Dr. Bailes speaks regularly at conferences, training classes, and special events.
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Many of the problems that people experience with cooling their homes are pretty straightforward — simple to fix and often simple to prevent. Of course, there are also bigger problems, like bad insulation, air barriers, and duct installations, but today my focus is (mostly) on the immediate concern of cooling off homeowners whose air conditioners aren't cooling.
It's summer here in the Southeast. Yeah, I know we haven't reached the official beginning of summer marked by the summer solstice, but air conditioners are roaring here, and that's official enough for us. With that in mind, here are a few tips and trivia about air conditioning as we celebrate the beginning of a new cooling season here in the Northern Hemisphere. (If you'd like to learn more air conditioning, check out our upcoming webinar.)
My wife and I visited family in Florida recently and our first stop was the home of my sister and brother-in-law in Lakeland (east of Tampa). They haven't lived in the house all that long, and my brother-in-law, Jack, moved his man-cave into the one upstairs room when they settled in. After one summer in the room, however, he abandoned that room for the cooler space downstairs. The problem, although not obvious to homeowners facing it, is a relatively simple one.
One of the fundamental principles of building science is that buildings must be suited to their climate. When they're not, problems can ensue. Maybe it's just that they're not as efficient as they should be. Maybe it's worse. Put plastic between the drywall and framing of your exterior walls in Ottawa, and it can help control vapor drive from the interior air and its associated moisture problems (rare in all but except in extremely cold climates). Put that plastic in the same place in Georgia, and you're going to rot the walls.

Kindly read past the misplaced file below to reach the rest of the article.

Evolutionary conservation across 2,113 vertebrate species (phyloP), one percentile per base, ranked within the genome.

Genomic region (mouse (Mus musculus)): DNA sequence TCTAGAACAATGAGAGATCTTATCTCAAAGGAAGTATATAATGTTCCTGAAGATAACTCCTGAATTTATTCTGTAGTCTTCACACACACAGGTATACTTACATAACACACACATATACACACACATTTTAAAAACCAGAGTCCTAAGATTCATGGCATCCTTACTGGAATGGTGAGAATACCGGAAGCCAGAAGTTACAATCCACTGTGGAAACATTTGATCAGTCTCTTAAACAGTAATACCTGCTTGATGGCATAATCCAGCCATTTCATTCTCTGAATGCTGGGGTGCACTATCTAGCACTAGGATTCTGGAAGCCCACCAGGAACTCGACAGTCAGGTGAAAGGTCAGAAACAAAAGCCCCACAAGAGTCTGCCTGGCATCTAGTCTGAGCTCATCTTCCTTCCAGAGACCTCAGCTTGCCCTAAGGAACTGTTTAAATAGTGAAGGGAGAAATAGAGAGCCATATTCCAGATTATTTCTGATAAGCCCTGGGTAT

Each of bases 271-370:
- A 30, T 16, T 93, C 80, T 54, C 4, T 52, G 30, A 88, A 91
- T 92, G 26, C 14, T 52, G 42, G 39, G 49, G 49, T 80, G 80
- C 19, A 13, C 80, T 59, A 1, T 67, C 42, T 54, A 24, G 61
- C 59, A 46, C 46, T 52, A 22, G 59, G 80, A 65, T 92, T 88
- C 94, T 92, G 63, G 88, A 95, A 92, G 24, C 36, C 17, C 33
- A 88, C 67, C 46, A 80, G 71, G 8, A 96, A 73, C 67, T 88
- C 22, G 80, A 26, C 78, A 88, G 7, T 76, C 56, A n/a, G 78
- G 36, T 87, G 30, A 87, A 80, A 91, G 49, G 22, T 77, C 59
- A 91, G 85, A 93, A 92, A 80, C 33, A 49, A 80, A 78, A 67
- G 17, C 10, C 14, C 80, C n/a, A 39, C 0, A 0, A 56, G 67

The tragedy of this is that in the effort to sell Advanced Framing as a whole package, presenting it as an alternative to Western Platform Framing, the sensible housing industry has thrown out the very easy and productive suggestions from the first list along with the bathwater that is the ill-conceived proposal of the grid dependent single top plate. By putting these all together and regarding this as a whole package, we are all complicit in the marginalization of what could be some very useful practices to increase efficiency in framing.
A few weeks ago Allison made a couple of quips that could be construed as critical of Advanced Framing methods, also often referred to optimistically as Optimum Value Engineering (OVE). I myself am generally critical of Advanced Framing, so perhaps I was just reading into Allison's comments what I wanted to hear. So I messaged him "You ought to do a whole article expanding on the criticism of Advanced Framing," and he replied "Ok, you ought to write it for me." So here I am.
I was a kid a long, long time ago. Seems like it was another century...another millennium even. Wait a minute — it was another millennium! That was back in the day when we used to ride bicycles without helmets, apply mercury to our wounds, move seat belts out of the way (if the car even had them), and put our tongue on steel poles in the middle of winter. Of course, in Texas and Louisiana we just ended up with a bad taste in our mouth from those steel poles and wondered why people made such a big deal about it.
Occasionally I get asked if it's OK to put the condensing unit for an air conditioner or heat pump in a garage or other room that's a buffer space. The thinking is that since the temperature may not be as hot in summer or as cold in winter, the system will operate more efficiently. I just saw yesterday that this same question came up in a column in Home Power magazine, so I thought this would be a good time to cover this issue (once and for all?) here.
Texas is a hot state, right? Certainly then, homes in my original home state use more energy for air conditioning than for heating. That's why they need such massive air conditioners, like the one you see here. Right? Not so fast. The real answer is yes, they do, but the other real answer is also yes, they do.
On my trip to Aspen, Colorado last week, when I learned to ski, I noticed an interesting snow pattern on a lot of the roofs of the houses near where we stayed. Not being from snow country, I didn't know what they were. In fact, when I posted the lower photo in this article to Facebook, my friend Nate Adams of Energy Smart Insulation wrote, "Heat cables? Are you going to make me come down there?"
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